Google Fiber is testing a 2 Gbit/s (downstream) broadband service in Nashville and Huntsville, a move that seemingly raised the speed bar and put other ISPs offering a measly 1-Gig on notice. To which, MLGC, a small telco that serves some 2,500 homes in east-central North Dakota, seems to be saying: "Hold my router."
MLGC, a member of ACA Connects, is kicking it up a few notches with the debut of a 5 Gbit/s residential broadband service in a handful of North Dakota communities, including Kindred, Davenport, Amber Plains/Round Hill, Enderlin, Finley and Cooperstown.
Update: MLGC's new offering is fast, but still not the fastest to carry a residential label. Chattanooga, Tennessee-based EPB, for example, sells a 10 Gbit/s service for $299 per month.
MLGC's uncapped 5-Gig service sells for $199 per month, Tyler Kilde, the company's president and general manager, said in an emailed response to questions.
He noted that MLGC has unleashed the service following an upgrade of its legacy Calix GPON gear to the vendor's E7 AXOS utilizing XGS-PON technology, along with the use of the Calix GH3200 ONT.
So what is MLGC doing to ensure that customers can utilize most or all of the 5 Gbit/s that's being delivered into the home? Kilde said MLGC used Ubiquiti's 10G-capable Unifi Dream Machine Pro, a 1-RU enterprise gateway that sells for $379 and, according to the supplier, is typically focused on small and midsized businesses. Kilde added that Ubiquiti also provides a line of 10G switches.
"It is vital for customers to understand what equipment is needed to utilize the capacity to the fullest," Kilde explained.
While it's not clear how many customers will need, let alone buy, the new 5-Gig service, MLGC, whose parent company is Griggs Country Telephone Co., says the FTTP upgrade project sets it up for the future.
MLGC also sells a 2.5 Gbit/s service for $150 per month, 1-Gig for $95, 500 Mbit/s for $78 and 150 Mbit/s for $55. MLGC has teamed with MobiTV on an IP-based pay-TV service that can run on a wide range of streaming devices, including smartphones, tablets, Apple TV boxes, Amazon Fire TV sticks and players and Fire TV Edition smart TVs, Android TV devices and web browsers.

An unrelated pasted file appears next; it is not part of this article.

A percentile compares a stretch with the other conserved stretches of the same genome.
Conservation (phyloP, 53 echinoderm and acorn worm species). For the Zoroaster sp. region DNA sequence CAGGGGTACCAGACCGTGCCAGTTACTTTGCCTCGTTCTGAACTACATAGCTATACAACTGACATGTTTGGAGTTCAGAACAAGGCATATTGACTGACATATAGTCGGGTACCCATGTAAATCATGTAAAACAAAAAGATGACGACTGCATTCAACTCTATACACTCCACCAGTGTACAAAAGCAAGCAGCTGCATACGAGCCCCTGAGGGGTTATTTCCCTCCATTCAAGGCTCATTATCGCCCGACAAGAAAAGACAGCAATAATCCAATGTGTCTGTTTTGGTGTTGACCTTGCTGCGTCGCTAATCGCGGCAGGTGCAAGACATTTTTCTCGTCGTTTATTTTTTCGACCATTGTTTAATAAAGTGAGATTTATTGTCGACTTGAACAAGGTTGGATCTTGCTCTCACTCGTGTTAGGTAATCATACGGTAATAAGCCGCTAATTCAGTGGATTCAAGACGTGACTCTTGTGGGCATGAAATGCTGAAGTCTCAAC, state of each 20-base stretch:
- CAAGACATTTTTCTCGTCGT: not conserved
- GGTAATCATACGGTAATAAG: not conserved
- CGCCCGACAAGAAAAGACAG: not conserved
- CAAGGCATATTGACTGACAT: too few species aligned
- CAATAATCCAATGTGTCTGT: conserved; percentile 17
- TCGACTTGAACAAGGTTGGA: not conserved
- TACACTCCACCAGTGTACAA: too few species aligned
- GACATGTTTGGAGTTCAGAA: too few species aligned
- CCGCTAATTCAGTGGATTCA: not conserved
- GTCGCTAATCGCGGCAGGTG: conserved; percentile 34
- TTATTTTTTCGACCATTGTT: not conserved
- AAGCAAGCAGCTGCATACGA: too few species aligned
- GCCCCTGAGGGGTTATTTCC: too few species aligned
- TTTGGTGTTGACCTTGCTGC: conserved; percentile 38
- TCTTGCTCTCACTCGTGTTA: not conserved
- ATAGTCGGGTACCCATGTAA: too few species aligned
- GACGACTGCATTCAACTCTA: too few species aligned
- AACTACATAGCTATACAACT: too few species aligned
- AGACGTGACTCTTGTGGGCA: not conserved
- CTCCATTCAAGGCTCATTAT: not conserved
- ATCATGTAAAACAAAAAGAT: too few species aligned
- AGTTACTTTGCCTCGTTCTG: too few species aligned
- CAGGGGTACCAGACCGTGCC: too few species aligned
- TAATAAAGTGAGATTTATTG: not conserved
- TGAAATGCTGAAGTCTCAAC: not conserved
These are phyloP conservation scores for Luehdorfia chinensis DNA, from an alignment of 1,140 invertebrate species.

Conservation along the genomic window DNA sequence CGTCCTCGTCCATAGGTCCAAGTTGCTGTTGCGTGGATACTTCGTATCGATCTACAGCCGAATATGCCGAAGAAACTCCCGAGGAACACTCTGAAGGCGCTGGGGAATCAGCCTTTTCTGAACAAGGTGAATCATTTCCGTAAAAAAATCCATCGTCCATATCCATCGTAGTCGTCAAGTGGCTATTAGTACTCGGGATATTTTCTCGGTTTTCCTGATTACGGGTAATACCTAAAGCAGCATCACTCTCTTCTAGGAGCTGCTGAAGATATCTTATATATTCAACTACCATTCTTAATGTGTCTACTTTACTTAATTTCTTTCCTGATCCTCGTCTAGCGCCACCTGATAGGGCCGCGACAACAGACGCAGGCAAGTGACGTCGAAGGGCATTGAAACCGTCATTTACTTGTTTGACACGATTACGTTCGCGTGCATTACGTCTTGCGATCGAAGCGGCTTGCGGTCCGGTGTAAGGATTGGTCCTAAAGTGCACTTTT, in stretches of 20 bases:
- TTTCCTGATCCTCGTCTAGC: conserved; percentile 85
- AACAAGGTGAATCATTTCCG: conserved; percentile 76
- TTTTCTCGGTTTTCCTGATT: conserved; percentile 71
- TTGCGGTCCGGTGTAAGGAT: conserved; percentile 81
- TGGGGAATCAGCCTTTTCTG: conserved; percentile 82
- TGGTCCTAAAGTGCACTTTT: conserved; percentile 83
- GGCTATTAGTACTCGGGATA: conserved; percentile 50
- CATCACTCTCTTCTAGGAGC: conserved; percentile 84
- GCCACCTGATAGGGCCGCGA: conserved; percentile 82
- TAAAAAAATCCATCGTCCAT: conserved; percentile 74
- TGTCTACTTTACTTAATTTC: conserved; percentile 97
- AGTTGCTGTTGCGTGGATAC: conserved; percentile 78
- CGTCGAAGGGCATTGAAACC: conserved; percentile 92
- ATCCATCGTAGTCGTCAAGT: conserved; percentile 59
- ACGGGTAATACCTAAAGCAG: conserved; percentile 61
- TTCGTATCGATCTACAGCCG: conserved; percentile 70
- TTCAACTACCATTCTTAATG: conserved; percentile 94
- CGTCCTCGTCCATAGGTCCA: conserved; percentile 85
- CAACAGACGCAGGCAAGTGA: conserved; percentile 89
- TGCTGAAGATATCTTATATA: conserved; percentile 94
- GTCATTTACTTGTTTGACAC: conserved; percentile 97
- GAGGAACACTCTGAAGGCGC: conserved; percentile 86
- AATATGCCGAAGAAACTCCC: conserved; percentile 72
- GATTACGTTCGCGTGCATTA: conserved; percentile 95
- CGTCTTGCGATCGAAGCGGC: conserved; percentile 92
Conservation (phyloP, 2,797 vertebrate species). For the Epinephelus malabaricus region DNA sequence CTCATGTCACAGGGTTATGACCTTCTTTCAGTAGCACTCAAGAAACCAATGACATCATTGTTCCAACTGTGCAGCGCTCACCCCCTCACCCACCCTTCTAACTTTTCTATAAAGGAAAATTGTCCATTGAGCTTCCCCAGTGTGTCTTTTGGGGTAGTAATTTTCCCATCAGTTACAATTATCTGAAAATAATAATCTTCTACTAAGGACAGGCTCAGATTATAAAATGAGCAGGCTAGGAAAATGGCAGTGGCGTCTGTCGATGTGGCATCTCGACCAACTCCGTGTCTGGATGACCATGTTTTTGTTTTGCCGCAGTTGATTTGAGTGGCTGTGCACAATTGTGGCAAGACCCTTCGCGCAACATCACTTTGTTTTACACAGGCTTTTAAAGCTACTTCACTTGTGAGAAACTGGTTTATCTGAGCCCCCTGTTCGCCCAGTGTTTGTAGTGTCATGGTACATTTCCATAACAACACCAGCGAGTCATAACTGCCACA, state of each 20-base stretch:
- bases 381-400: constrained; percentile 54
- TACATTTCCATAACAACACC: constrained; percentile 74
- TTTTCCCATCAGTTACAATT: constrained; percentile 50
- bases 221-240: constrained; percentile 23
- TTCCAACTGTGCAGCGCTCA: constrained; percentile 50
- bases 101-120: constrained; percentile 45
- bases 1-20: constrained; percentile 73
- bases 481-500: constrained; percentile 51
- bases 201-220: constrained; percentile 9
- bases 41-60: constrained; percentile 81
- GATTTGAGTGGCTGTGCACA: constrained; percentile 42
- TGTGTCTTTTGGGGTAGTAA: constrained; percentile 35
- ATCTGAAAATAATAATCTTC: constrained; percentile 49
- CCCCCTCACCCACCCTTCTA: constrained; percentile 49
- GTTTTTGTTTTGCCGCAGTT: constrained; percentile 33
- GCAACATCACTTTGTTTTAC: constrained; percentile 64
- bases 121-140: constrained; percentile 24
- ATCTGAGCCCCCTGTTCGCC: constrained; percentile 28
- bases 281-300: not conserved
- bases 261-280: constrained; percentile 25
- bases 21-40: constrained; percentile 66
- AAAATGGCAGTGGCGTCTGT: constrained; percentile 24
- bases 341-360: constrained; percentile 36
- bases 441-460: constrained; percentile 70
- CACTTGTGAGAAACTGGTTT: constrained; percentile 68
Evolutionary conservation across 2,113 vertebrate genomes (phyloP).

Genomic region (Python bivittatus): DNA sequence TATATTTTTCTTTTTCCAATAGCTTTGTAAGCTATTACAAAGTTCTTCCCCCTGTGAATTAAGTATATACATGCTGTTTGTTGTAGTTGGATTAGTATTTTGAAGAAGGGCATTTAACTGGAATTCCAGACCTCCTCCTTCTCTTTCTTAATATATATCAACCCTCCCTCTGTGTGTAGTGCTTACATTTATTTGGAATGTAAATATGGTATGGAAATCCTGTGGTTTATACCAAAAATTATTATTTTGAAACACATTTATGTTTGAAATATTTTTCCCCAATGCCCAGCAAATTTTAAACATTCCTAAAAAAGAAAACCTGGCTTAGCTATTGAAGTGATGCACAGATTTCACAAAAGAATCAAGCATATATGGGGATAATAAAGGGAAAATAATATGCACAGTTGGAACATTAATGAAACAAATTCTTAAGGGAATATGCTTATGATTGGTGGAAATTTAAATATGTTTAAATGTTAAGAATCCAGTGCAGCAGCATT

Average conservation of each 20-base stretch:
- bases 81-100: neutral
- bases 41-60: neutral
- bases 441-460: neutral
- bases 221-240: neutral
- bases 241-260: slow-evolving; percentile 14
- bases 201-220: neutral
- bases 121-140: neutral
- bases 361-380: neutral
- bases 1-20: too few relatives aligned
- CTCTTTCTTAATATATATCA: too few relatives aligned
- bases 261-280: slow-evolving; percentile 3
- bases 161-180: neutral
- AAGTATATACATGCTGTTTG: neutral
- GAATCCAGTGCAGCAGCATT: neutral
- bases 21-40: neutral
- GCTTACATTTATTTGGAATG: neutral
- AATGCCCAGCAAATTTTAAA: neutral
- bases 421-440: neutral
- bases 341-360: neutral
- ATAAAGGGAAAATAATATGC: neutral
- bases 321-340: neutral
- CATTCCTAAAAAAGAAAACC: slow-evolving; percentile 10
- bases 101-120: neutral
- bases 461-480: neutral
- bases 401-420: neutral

Athough MLGC is a small, rural operator, its use of XGS-PON to power the 5-Gig launch does offer a glimpse into the future capabilities of residential networks.
While Google Fiber is sure to expand the availably of its 2-Gig offering, the cable industry has been pushing ahead with a "10G" project that aims to deliver multi-gigabit services over a range of access network types, including FTTP, hybrid fiber/coax (HFC) and fixed wireless.
Among recent examples, Comcast, which today offers a symmetrical 2-Gig service on FTTP called "Gigabit Pro," is testing symmetrical 1.25 Gbit/s on HFC using a distributed access architecture (DAA) in Jacksonville, Florida. Mediacom Communications hosted a "10G Smart Home" in Ames, Iowa, that demonstrated an enhanced DOCSIS 3.1 network upgraded to 1.2GHz, along with a high-split upstream upgrade capable of delivering about 5 Gbit/s down and 1.2 Gbit/s up.
- Google Fiber to unleash '2 Gig' service
- Mediacom opens door to the '10G Smart Home'
- Comcast tests symmetrical 1.25-Gig on HFC
- DOCSIS 4.0 prototypes could be here in less than a year
- CableLabs reaches key milestone on path to '10G'
— Jeff Baumgartner, Senior Editor, Light Reading